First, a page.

During his visits with us, Paul has discussed his first book, The Life You Save May Be Your Own. The title is taken from a Flannery O’Connor short story, and the work focuses on the most influential Catholic literary figures of the 20th century: Dorothy Day; Thomas Merton; Flannery O’Connor; and Walker Percy. For three decades, the four corresponded…grappled with the demands of faith and art…and shaped the American perception of Catholicism, and the Catholic Imagination, through their writing. The Boston Globe called it, “An ode to faith, and the art of the book as a tool of that faith.”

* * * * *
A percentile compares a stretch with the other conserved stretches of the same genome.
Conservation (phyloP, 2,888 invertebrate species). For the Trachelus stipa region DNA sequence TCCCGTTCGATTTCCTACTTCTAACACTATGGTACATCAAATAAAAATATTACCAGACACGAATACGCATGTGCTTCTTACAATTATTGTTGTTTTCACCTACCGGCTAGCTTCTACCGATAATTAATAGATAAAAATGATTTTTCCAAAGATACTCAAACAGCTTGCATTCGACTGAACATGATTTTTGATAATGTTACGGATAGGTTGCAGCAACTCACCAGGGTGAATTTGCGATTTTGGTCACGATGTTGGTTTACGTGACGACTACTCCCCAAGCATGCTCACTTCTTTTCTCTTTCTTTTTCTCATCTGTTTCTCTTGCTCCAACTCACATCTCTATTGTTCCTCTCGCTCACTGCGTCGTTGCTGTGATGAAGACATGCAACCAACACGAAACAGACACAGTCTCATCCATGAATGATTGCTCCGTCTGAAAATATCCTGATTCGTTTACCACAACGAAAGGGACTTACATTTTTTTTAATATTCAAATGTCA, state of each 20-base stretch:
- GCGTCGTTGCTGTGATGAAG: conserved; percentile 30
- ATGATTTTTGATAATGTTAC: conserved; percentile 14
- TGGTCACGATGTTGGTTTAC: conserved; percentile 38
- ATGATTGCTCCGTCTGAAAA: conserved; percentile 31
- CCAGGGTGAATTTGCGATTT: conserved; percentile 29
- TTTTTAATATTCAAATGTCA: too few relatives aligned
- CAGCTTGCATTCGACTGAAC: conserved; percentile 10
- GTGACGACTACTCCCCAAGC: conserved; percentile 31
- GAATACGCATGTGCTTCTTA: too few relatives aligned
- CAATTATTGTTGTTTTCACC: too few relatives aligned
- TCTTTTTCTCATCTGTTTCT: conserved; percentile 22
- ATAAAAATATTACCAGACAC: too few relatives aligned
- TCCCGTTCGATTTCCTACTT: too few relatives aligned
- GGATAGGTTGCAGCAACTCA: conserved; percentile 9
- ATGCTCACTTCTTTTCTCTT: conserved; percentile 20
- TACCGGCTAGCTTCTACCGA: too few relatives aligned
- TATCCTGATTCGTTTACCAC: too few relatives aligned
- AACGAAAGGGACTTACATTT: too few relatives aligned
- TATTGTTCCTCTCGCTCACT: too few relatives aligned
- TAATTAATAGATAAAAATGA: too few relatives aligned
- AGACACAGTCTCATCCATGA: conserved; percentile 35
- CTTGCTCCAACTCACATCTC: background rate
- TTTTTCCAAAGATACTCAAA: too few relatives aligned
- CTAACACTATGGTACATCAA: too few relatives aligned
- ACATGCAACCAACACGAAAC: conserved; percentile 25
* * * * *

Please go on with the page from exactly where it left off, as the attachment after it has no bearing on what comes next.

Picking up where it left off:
Paul’s book seems the natural outcome for someone who—like Richard Rodriguez—is very much dedicated to both his faith and his art. He received his BA from Fordham University, where he studied theology and philosophy…English and art. And as he investigated how faith and culture are interrelated, he began to examine the lives and works of Day, Merton, O’Connor, and Percy. After receiving his MFA from Columbia, he became an editor at Farrar, Straus and Giroux. Paul’s writing has also appeared in The New York Times, The New Republic, and elsewhere.
Richard and Paul’s works both speak to the influence of religion on culture…to the enduring insights of the “Catholic imagination”…and, perhaps most important, to the power of both faith—and books.
It’s now my privilege to introduce to you the participants in today’s conversation, Richard Rodriguez and Paul Elie…